GCPPA and PPAF Successfully Petition for Bill Amendment in Tallahassee
Today, the Gold Coast Promotional Products Association (GCPPA) and the Promotional Products Association of Florida (PPAF) announced a major legislative victory in Tallahassee.
In 2008, a Tallahassee home health care bill passed that included a section outlawing “remuneration of any size” to any doctor, nurse, or any referral source in health care. The intent was to outlaw big honoraria, country club memberships, cruises and the like from being given to these individuals in exchange for their endorsement or referrals.
An unintended consequence of the legislation severely impacted the promotional products industry. The phrase “remuneration of any size” meant that pens, notepads, coasters or any other product used to promote a brand to a health care professional were roped in with the big-ticket items and were similarly banned.
The boards of GGPPA and PPAFlorida became aware of this law and the remuneration clause early in 2009. “We really had no idea that it had passed. Nor what we could do about it,” said Wayne Greenberg, MAS, legislative chair for PPAF. “We just knew that we had to create awareness of our industry.”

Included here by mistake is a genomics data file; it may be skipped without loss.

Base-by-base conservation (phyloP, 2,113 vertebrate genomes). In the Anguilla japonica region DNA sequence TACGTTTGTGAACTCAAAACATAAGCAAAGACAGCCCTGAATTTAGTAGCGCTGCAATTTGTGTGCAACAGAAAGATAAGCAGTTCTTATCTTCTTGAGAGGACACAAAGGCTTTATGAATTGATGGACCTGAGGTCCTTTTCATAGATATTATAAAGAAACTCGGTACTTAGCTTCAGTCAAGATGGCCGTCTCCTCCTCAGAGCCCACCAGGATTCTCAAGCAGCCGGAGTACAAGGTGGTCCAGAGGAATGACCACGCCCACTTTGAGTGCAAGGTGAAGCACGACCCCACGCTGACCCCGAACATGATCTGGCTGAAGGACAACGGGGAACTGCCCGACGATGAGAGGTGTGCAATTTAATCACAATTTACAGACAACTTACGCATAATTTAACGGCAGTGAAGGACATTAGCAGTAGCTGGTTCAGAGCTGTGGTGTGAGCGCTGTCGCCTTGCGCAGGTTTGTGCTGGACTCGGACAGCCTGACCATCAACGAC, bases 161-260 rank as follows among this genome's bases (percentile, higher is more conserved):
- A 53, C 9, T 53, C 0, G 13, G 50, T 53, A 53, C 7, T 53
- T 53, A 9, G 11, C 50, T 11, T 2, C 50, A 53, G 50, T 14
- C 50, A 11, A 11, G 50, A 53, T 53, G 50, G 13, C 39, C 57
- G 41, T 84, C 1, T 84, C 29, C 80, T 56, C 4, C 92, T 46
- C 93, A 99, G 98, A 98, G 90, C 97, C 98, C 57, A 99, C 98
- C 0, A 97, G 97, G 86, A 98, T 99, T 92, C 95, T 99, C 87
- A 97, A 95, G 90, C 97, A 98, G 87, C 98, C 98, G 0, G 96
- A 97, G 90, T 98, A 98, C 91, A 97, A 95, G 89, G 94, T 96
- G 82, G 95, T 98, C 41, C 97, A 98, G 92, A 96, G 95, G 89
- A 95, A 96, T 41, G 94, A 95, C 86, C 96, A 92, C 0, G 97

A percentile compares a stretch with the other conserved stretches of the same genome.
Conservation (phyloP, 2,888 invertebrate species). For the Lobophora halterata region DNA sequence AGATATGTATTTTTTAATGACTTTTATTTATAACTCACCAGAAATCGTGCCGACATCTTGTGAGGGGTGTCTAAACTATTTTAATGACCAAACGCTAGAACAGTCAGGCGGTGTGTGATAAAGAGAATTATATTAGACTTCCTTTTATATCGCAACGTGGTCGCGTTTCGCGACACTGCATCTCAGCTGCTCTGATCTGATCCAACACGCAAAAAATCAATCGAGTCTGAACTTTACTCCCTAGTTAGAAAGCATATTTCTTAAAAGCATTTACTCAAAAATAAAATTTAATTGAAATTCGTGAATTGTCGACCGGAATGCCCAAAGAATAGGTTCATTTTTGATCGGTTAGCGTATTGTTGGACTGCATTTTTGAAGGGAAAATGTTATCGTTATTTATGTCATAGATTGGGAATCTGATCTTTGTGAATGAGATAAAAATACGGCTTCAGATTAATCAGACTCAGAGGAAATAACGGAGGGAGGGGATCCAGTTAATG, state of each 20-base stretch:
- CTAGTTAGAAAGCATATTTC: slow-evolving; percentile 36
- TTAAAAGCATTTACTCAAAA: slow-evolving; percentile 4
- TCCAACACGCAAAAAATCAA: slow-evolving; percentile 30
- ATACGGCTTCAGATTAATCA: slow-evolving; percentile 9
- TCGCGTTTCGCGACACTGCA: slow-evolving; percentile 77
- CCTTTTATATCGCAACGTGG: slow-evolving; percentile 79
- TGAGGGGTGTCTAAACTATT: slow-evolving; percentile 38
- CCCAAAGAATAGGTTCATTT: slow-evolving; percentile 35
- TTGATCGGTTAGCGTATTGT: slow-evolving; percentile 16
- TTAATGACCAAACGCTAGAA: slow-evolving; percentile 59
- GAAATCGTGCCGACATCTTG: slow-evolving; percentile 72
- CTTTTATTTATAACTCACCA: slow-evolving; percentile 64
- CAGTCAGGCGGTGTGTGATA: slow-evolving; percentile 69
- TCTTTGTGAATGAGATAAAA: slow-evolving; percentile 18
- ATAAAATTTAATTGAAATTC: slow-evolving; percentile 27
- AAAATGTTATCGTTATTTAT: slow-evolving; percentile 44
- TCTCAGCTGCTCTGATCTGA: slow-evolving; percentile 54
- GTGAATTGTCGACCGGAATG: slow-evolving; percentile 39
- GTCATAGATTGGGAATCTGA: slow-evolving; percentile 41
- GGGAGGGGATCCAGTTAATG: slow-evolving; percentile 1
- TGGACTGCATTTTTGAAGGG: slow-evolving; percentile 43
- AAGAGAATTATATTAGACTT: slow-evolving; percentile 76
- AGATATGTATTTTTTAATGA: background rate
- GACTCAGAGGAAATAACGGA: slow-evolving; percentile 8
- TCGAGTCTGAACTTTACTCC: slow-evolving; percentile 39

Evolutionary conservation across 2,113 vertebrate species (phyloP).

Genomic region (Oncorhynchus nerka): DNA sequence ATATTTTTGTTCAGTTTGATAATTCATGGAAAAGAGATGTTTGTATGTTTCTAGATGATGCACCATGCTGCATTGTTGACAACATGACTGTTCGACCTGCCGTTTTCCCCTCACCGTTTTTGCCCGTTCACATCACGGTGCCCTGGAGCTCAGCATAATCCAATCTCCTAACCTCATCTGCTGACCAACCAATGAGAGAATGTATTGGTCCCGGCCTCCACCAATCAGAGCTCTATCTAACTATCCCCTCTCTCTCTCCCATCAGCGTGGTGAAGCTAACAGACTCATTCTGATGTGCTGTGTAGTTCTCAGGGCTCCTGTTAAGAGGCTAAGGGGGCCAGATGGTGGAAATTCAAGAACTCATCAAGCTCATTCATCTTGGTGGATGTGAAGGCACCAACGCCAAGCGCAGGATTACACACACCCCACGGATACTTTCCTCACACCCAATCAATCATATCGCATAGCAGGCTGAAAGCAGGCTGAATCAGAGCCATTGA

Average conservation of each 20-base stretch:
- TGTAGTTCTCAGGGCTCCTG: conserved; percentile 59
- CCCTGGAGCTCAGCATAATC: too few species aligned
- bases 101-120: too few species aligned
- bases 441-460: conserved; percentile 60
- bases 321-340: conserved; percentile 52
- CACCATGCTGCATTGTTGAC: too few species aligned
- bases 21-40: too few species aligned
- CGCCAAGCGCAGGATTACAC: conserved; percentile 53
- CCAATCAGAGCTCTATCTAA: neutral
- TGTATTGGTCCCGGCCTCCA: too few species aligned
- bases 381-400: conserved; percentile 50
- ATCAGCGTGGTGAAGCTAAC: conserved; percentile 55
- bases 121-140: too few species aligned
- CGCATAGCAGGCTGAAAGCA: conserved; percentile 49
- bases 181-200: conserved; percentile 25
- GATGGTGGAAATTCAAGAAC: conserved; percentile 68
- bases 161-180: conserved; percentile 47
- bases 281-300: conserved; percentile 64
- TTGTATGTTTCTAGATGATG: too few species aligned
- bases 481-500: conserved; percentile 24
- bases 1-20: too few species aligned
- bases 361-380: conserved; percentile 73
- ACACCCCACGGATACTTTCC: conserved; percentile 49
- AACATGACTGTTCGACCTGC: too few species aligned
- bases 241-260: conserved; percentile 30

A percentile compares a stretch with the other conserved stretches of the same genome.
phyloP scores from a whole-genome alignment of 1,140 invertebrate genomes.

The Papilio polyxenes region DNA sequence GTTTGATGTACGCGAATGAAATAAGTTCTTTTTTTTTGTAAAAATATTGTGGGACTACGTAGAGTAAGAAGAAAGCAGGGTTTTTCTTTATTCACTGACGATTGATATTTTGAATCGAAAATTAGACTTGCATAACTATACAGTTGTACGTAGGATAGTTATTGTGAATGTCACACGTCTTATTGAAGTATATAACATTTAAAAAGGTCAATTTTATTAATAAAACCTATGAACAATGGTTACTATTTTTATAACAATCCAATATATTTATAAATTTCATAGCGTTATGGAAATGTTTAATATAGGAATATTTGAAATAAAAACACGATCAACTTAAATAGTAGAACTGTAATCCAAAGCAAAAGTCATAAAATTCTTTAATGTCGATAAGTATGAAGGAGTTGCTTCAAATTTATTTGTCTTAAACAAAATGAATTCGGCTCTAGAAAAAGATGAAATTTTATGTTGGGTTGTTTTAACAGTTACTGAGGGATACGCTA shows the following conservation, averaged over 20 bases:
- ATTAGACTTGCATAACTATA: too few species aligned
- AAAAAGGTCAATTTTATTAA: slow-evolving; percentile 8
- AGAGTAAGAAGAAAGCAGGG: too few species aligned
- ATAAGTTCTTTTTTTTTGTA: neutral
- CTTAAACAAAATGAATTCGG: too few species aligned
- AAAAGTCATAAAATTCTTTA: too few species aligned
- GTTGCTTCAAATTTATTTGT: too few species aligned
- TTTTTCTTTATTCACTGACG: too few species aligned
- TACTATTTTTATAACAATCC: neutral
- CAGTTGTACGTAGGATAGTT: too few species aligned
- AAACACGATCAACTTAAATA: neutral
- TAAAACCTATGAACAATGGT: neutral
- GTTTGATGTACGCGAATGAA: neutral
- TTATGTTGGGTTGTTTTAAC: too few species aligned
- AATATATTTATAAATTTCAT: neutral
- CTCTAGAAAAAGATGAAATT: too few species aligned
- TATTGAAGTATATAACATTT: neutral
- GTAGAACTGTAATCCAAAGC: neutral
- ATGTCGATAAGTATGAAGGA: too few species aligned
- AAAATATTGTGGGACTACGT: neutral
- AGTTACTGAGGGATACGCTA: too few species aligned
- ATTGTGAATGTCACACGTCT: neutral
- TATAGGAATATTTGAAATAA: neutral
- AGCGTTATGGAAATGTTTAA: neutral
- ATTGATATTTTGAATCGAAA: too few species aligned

What did was create a new bill to amend the previous one, specifically the “remuneration” clause. GGPPA and PPAFlorida aided in drafting new language for the bill, to read as:
“Remuneration” means any payment or other benefit made directly or indirectly, overtly or covertly, in cash or in kind. However, if the term is used in any provision of law relating to health care providers, the term does not apply to an item that has an individual value of up to $15, including, but not limited to, a plaque, a certificate, a trophy, or a novelty item that is intended solely for presentation or is customarily given away solely for promotional, recognition, or advertising purposes.
“It took two legislative sessions, hiring a lobbyist to take us around, two promotional products days in the state capital to raise awareness, and a lot of sweat equity on the part of the two legislators who sponsored our bill to see it through,” Greenberg said. “It passed with two minutes left in the 2012 legislative session. Special thanks to our sponsors Senator Jack Latvala and Representative Jim Frishe who made it happen. And a big thanks to Ms. Mary Ann Stiles of Stiles & Grace, P.A., our lobbyist who mentored, cajoled and pushed every step of the way.”
Not only does the bill correct the damaging language in the original health care bill, it also raised awareness of the law and sets a precedent for other affected business sectors that need to have their grievances addressed.
“A lot of hard work went into this effort and we just barely got it through this year,” Greenberg said, adding, “The journey was worth it.”